Friday, January 13, 2006

Iran's dirty little weapon

On this thread from yesterday, an interesting discussion is ensuing concerning what could--or should--be done about Iran's nascent nuclear arsenal.

But one point I haven't seen mentioned there, and which troubles me greatly, is the fact that intelligence has it that Iran has oh-so-cleverly built:

...many of their facilities under densely populated areas, and especially under buildings that would make Israel [or the US] look like the international villain if those were destroyed: hospitals, old age homes, etc. Could you imagine what a field day the UN would have after an Israeli [or American] strike ended up causing collateral damage among Iranians (from Iranian nuclear fallout or from the Israeli explosives) in the tens or even hundreds of thousands?

The Iranians are not stupid. The Israeli strike on Iraq's nuclear reactor at Osirak in 1981 put them on notice. Sometimes an antibiotic only helps a disease mutate into a strain that is resistant to the drug. In this case, the Osirak attack made it clear to Iran that they needed to diversify their facilities in a way that would make successful repetition of a similar strike very difficult.

And so they have, making for some extremely complex decisions, not just in the tactical sense but in the moral sense:

If the Iranian nuclear facilities were located in one place, away from any civilian population center, it would be moral — and, under any reasonable regime of international law, legal — for Israel to destroy them. (Whether it would be tactically wise is another question.) But the ruthless Iranian militants have learned from the Iraqi experience and, according to recent intelligence reports, deliberately have spread its nuclear facilities around the country, including in heavily populated areas. This would force Israel into a terrible choice: Either allow Iran to complete its production of nuclear bombs aimed at the Jewish state's civilian population centers, or destroy the facilities despite the inevitability of Iranian civilian casualties.

The laws of war prohibit the bombing of civilian population centers, even in retaliation against attacks on cities, but they permit the bombing of military targets, including nuclear facilities. By deliberately placing nuclear facilities in the midst of civilian population centers, the Iranian government has made the decision to expose its civilians to attacks, and it must assume all responsibility for any casualties caused by such attacks. Israel, the United States and other democracies always locate their military facilities away from population centers, precisely in order to minimize danger to their civilians. Iran does precisely the opposite, because its leaders realize that decent democracies — unlike indecent tyrannies — would hesitate to bomb a nuclear facility located in an urban center.

That's the difference between states that act as terrorists and those that sometimes have to cause loss of life with deep regret. The former, such as Iran, not only sponsor outright terrorism of various kinds, but deliberately expose their civilian populations to harm, counting on the reluctance of countries such as the US or Israel to harm innocent civilians. All the while, Iran continues to castigate those states for being bloodthirsty villains. Clearly, the mullahs don't believe their own rhetoric.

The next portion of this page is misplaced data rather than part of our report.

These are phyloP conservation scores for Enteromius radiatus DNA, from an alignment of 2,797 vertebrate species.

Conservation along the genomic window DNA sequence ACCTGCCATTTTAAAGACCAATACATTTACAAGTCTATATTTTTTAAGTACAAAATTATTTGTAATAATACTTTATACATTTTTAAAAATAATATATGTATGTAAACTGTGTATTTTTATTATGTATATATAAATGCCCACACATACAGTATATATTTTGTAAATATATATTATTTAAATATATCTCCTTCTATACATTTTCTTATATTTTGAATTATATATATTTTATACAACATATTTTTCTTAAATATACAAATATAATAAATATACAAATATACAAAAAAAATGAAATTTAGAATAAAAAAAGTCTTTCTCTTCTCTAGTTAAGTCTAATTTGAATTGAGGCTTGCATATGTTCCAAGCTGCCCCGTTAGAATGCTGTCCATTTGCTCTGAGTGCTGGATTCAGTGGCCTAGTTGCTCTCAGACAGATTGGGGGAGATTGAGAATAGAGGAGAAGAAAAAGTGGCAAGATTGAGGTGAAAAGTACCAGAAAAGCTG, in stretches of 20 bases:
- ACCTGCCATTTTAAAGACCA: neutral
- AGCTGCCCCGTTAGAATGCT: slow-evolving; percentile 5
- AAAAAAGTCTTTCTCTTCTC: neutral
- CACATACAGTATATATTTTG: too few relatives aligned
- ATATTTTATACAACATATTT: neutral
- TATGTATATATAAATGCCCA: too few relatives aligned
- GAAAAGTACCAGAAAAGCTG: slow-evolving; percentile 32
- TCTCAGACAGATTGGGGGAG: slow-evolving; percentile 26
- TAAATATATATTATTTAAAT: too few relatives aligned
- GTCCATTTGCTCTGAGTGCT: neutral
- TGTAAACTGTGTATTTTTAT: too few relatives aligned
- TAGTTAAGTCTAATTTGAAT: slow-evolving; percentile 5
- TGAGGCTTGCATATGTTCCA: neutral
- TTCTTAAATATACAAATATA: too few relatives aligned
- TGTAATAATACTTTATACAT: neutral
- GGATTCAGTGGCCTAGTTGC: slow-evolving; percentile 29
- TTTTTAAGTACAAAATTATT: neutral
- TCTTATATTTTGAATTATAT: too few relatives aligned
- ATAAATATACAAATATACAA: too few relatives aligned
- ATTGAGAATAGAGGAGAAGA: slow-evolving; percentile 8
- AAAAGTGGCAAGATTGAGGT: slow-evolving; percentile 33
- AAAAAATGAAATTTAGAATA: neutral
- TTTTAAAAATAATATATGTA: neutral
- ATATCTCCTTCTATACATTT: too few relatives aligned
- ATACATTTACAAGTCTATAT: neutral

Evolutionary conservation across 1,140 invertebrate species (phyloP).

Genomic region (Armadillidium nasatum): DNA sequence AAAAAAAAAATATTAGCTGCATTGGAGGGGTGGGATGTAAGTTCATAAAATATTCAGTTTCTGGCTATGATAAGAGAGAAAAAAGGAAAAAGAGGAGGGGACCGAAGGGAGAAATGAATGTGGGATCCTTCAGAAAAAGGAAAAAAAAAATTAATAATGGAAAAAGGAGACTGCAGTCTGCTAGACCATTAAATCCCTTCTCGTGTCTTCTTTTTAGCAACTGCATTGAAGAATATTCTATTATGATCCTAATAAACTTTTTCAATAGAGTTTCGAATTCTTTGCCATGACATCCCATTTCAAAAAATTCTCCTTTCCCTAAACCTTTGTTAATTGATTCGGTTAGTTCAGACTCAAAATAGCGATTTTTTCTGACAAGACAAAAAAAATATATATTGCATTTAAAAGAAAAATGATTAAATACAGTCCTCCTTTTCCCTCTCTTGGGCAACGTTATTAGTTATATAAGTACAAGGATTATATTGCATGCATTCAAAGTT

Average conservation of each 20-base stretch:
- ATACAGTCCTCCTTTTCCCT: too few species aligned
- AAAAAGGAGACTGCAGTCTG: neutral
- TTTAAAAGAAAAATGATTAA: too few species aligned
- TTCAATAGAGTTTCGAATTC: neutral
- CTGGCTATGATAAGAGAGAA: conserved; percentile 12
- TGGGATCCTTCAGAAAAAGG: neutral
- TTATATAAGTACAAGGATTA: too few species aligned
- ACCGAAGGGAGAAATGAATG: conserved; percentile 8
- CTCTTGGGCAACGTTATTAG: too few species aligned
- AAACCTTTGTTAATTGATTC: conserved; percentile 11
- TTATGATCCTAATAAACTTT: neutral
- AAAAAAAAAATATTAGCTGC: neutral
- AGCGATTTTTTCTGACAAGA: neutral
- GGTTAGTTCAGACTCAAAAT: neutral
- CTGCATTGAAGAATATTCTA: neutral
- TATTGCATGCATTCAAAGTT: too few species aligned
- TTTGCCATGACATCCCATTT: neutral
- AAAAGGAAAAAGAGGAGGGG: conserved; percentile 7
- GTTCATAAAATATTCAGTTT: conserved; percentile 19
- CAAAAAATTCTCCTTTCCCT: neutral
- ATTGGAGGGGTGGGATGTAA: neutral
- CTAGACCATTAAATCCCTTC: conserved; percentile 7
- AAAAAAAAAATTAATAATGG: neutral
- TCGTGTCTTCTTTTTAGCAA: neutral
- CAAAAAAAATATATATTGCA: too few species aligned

States, such as the US will indeed act in self-defense if they see no alternative. But the consequences of killing civilians in this way is likely to be further condemnation from the international community--not towards those who deliberately place the civilians in harm's way, but towards those in the unenviable position of having made the terrible decision to bomb the facilities anyway.

As I said, those mullahs aren't dumb.


At 4:40 PM, January 13, 2006, Blogger Eric said...

It's a decision we need to make: what happens when we must choose between our code of honor and winning? Do we believe that it's not whether we win or lose, but how we play the game?

Are we willing to settle for defeat with honor? I can't entirely vilify an enemy that opts to exploit a gaping, obvious vulnerability, even an honorable one.

At 4:43 PM, January 13, 2006, Blogger Pancho said...

Wise words from the past from Gen. Sherman. "War is Hell" [actually the shortened common version of what he actually said]. And when asked what the purpose of his March to the Sea was, his answer was "To make Georgia Howl". Unfortunately that is just what it might come to in Iran.

At 4:50 PM, January 13, 2006, Anonymous Anonymous said...

First of all, based on the NPA, Iran has ever right to build nukes.

Only problem is that we dont trust them even if they were a christian nation.

Second,Iran is in complete control at the moment. they know U.S. wouldn't dare to drop bombs since Israel will be their first target. Followd by U.S. targets in Iraq and the golf. One thing is for certain these are truly the most exciting times.

At 5:11 PM, January 13, 2006, Blogger gcotharn said...

As a Christian who fears Hell, I've always been fascinated by the morality of taking life - and never more so than now. From Shannon French's excellent book - "Code of the Warrior":

"Saint Thomas Aquinas [...] laid the groundwork for two prinicples of Natural Law that offer provisions for identifying situations in which it might be morally permissible to take a life[...]